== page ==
I read recently that within 20 years, offices won’t exist. Or at least, they won’t exist in the way we know and use them today. Offices will become spaces that represent a brand headquarters that can be used as temporary workspaces and for meetings, a more extreme example of hot-desking.
But why is this? The Internet and the cloud are allowing for more flexibility and mobility within business. Couple that with scalability and we are seeing small businesses starting to thrive and expand into global businesses.
That isn’t to say they’re suddenly becoming huge corporations, but rather that technology has endorsed a global solution for business, whereby members of a team can be spread around the world with little effect on day-to-day business.
If anything, the global nature of the business of the future is helping small companies find new audiences and customers that they never could have found before. They are exploring new opportunities for different markets around the world without needing to be a large organisation. And cloud computing is leading the way in building global businesses.
Here are three of the ways cloud computing is influencing growth of global companies:
The cloud has provided something that past ways of working couldn’t allow: flexibility. Fifteen years ago, the Internet wasn’t good enough for an employee to tell their boss: “I’m working from home next week.”
It would have caused trouble and there would have been difficulty accessing files and programs. But today, and even more so in the years to come, an employee could effectively only work from home. This is because of the flexibility of the cloud and what it offers paired with a change in industry that see more technology and Internet reliant jobs being created all the time.
You can access files and programs over the Internet and even use remote desktop so things are the same as if you were in the office. Home offices will more rapidly become popular in the coming years, and that will lead the way for global growth.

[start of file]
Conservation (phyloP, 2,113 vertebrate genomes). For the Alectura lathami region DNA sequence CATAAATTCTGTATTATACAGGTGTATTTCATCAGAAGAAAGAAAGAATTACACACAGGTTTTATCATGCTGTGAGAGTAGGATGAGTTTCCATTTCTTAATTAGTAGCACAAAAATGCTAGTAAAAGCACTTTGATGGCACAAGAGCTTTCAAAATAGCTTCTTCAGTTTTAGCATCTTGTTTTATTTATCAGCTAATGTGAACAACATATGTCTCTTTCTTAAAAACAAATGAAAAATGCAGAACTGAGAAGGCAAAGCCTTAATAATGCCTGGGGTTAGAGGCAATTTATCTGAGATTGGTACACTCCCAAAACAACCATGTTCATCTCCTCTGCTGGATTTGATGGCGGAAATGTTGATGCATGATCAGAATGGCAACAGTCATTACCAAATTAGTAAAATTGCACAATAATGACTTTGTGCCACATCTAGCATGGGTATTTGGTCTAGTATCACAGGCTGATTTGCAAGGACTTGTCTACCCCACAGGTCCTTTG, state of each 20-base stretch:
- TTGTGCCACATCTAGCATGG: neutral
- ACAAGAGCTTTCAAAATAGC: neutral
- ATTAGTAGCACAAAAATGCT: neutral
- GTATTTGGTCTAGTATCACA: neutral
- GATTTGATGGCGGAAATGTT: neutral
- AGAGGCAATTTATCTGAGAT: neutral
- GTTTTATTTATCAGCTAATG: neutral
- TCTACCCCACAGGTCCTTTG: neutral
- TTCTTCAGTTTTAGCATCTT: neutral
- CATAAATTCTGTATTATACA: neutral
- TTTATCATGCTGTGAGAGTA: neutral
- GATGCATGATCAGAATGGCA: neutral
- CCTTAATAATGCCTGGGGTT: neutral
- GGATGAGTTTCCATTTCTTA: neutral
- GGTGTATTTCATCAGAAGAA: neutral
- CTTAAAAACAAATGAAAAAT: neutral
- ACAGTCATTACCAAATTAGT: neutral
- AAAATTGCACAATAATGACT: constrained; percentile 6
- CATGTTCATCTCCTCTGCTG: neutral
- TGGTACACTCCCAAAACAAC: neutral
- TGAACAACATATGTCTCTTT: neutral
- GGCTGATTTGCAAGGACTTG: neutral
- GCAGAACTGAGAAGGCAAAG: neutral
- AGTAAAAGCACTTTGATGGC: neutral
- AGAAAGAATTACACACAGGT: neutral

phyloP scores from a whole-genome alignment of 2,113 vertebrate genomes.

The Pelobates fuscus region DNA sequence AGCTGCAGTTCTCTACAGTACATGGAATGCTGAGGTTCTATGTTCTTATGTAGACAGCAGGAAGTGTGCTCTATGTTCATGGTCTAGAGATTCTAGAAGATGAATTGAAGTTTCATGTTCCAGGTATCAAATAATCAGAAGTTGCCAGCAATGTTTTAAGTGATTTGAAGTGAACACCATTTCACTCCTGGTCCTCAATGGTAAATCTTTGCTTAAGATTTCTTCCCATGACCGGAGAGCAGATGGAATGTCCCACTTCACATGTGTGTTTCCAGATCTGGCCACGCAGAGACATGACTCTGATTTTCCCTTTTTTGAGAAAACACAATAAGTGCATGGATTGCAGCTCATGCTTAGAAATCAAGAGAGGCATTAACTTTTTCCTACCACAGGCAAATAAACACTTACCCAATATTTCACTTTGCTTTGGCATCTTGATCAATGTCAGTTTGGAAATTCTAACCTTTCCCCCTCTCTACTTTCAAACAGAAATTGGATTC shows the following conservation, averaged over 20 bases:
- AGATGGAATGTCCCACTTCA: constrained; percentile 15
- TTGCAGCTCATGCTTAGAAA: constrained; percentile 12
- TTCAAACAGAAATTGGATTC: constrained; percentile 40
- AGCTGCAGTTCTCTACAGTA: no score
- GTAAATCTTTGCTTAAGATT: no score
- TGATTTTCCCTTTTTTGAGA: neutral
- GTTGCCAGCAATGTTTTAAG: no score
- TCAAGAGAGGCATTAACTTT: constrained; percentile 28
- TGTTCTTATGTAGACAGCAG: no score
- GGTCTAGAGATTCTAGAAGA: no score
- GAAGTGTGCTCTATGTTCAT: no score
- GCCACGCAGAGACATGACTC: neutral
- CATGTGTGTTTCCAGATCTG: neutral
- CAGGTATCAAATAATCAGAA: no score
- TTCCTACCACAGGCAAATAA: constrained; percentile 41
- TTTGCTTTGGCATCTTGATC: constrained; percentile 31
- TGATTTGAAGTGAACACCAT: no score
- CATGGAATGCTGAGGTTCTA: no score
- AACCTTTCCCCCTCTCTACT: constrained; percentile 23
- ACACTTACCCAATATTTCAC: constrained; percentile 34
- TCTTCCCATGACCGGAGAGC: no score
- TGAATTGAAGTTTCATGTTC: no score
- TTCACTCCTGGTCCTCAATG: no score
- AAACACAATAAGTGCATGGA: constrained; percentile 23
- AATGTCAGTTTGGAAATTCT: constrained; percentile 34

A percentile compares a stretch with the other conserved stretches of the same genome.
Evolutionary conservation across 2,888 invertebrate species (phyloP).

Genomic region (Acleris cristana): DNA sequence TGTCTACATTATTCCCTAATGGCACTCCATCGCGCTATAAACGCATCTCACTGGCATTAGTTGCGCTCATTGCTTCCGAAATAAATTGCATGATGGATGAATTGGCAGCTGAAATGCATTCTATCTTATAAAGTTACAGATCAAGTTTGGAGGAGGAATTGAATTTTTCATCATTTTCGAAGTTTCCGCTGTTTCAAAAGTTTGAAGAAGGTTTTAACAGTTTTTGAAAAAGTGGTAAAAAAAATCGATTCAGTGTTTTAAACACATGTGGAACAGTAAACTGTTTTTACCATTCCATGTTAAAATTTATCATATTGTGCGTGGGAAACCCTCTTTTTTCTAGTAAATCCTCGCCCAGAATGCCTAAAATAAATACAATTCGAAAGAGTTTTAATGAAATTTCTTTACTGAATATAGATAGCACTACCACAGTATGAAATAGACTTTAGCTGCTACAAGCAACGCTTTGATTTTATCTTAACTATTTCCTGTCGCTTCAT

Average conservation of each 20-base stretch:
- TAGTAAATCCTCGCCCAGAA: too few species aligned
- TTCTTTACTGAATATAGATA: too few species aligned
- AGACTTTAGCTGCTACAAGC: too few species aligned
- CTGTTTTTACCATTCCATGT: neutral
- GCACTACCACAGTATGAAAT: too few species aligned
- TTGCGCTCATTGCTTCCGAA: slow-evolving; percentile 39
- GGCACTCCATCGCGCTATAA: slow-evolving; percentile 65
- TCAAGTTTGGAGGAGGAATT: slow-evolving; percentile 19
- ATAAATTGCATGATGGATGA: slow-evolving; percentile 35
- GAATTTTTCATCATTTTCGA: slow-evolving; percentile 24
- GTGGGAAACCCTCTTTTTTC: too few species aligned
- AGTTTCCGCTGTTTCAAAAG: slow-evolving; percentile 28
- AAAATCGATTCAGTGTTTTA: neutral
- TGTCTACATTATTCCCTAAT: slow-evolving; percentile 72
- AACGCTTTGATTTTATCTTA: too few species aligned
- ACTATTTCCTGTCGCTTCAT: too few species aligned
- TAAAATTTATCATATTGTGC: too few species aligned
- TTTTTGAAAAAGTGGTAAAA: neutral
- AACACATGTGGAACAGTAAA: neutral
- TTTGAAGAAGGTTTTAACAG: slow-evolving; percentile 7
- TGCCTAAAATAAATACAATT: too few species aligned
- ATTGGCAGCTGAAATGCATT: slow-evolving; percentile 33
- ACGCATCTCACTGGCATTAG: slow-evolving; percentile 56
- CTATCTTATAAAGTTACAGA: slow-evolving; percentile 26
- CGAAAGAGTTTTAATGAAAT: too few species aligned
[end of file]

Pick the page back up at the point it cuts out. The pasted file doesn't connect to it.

The flexibility of the cloud can even allow employees to work in a different country or continent without negatively affecting the work being done.
Scalability, offered by cloud computing, is generally leading to the growth of companies. Without the need to buy expensive hardware, it is easier than ever to upgrade server and computing power at a low cost.
As well as scaling the technical infrastructure of the business, the cloud is allowing for growth in other areas. Where money might be saved on hardware costs, money might be invested in people. And due to the flexible and mobile nature of cloud computing, those people can be located anywhere in the world. It opens opportunities to hire the perfect person whilst also expanding into a new market that was otherwise unreachable.
Mobility is possibly the key to how cloud computing is influencing the growth of global businesses. I came across an example of a tech start-up that has a HQ based in China, a CEO based in Thailand and then developers and marketers dotted around South America and Europe.
Their own view was that the entire business had become more like a global sales team, spread around the world because the tech allowed them to do so. The CEO travels the world week-by-week visiting team members and selling their product to new markets because the mobility of the infrastructure they use allows them to.
Even some airlines have Wi-Fi meaning the 8-hour flight from London to New York becomes prime time to do some work, uninterrupted by phone calls.
But the really interesting thing about this company is they are only made up of about ten people, but each person is based in a different country.
Only a few years ago, we would have considered this inconceivable but with advances in tech and cloud computing, it’s possible for anyone to work anywhere around the world as if they were in the office next door.
Cost is still a factor many businesses have to consider when upgrading and adopting the cloud. In many ways, it reduces the overall infrastructure cost and despite it being a powerful business tool that provides flexibility, scalability and mobility and therefore global growth, there can be a lot of expense if it’s not managed properly.
Over-provisioning is a common issue. It occurs when companies spin-up lots of new servers in the cloud, for example with Amazon Web Services, and then pay the cost when these servers are left on for 24 hours a day for the duration of a project or build.
However, this can be avoided through server management and cloud management tools (such as CMM) and shouldn’t be something that discourages companies from adopting the cloud and allowing for growth, possibly into the global market!
See what CMM can do for your business and how much money you can save with our savings estimator.